Brent Bozell

Speaking at a recent black-tie dinner sponsored by the Media Institute, Viacom Executive Chairman Sumner Redstone harshly condemned the Federal Communications Commission for imposing fines against indecent television. He claimed it's all a violation of constitutionally protected free speech. "Give the government the tools to punish those it doesn't like or silence what it doesn't want to hear and you undermine democracy."

He also blasted the owners of the public airwaves for the temerity to protest his programming. "We find ourselves in a world where increasingly and alarmingly a couple thousand form complaints from people condemning a show that they have never watched can result in an indecency fine 10 times higher than a year ago."

The entertainment news media predictably marched in step to the tune of their Pied Piper. Variety reported Redstone "found entertainment and news execs are 'living with a great deal of fear' thanks to increased government censorship." Broadcasting and Cable magazine found a warning that "the fear of an FCC content crackdown is taking its toll in self-censorship." Multichannel News summarized that Redstone said the FCC "has introduced a climate of fear where the preferences of relatively few people are dictating popular tastes."

In case anyone thinks the Hollywood press isn't a very willing stenographer for the entertainment media, Broadcasting & Cable reporter John Eggerton waved his pom-poms on his Weblog: "I forgot to sufficiently praise Viacom Chairman Sumner Redstone for standing up to the D.C. forces of decency earlier this week, a bulwark of sorts against an onslaught of content controllers. ... You tell 'em."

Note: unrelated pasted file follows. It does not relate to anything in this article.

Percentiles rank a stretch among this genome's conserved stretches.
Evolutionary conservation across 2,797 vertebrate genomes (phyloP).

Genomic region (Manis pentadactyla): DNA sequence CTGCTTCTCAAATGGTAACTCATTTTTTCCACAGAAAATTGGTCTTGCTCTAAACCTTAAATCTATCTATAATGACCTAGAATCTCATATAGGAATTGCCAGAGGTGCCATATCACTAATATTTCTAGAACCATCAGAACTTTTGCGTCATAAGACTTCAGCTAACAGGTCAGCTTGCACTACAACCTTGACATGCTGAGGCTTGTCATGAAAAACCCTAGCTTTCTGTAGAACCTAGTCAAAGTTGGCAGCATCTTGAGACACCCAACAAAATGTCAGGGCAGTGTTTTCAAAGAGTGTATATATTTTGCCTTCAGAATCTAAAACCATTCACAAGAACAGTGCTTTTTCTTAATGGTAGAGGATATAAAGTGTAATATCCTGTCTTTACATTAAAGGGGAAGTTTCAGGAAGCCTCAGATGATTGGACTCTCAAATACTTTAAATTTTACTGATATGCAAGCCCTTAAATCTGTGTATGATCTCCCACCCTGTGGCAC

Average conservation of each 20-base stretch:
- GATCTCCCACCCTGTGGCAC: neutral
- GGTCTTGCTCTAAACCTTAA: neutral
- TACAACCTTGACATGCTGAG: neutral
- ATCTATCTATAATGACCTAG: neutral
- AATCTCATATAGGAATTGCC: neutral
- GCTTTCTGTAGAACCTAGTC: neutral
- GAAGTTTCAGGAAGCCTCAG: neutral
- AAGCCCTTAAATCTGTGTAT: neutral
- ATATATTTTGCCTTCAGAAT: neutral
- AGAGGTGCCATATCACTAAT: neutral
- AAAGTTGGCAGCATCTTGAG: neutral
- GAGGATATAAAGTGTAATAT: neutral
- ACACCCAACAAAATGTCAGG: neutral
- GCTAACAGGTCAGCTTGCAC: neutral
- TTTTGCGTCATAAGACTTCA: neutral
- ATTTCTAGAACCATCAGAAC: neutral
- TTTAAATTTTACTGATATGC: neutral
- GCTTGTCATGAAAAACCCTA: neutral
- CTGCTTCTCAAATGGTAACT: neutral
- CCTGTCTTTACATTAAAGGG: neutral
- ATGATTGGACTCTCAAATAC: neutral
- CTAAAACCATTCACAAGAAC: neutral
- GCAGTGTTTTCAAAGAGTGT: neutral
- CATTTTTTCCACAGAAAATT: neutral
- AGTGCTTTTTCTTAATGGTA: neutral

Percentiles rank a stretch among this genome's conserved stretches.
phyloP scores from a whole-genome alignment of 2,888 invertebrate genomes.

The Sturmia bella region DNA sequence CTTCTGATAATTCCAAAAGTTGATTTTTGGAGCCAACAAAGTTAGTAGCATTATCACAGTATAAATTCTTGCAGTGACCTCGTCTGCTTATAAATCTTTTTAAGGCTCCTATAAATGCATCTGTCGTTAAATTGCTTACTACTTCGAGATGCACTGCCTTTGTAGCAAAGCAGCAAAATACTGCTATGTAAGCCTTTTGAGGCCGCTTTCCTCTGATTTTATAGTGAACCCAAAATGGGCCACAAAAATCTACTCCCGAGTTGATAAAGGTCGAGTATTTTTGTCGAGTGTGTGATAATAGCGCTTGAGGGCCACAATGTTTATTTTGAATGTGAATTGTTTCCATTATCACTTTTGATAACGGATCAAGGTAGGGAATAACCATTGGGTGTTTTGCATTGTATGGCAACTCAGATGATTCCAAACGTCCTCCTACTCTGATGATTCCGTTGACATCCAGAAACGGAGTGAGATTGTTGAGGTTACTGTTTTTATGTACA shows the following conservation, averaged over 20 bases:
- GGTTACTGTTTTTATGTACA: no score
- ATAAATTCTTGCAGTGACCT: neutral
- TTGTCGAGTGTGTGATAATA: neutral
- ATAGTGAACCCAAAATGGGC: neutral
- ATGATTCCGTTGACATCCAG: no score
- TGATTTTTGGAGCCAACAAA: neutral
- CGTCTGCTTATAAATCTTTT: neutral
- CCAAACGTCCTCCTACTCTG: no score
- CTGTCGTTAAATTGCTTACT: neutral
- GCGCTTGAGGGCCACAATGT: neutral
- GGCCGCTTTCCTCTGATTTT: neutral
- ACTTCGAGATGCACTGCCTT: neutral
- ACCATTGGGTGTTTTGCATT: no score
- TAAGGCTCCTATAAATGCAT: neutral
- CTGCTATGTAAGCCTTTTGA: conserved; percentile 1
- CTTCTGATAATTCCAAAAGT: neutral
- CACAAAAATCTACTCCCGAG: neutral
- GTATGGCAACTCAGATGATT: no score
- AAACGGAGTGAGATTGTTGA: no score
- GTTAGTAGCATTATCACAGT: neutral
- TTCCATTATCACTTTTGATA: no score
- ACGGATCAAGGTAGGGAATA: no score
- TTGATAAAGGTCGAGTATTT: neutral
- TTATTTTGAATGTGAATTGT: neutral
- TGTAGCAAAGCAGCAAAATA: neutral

None of these reports on Redstone's remarks included any reaction from those Americans -- which is to say, the vast majority of American public opinion -- who hold that televised indecency is a growing national problem and scandal. More importantly, none of these reports told the full story. Redstone and Co. are loudly and piously proclaiming to the court of public opinion a commitment to stop the indecency on television while simultaneously, stealthily, feverishly maneuvering in the courts to ensure they will never be held accountable for the indecency they want to put on the public airwaves.

Look no further than Exhibit A in the TV indecency debate: Janet Jackson's peek-a-boob stunt at the 2004 Super Bowl, airing before the largest television audience of the year, stuffed with millions of sports-loving children. There was a national uproar, and when dragged before Congress for an explanation, then-Viacom executive Mel Karmazin apologized and pledged before the packed hall that his network would enact a "zero tolerance policy" against indecency.

Brent Bozell

Founder and President of the Media Research Center, Brent Bozell runs the largest media watchdog organization in America.
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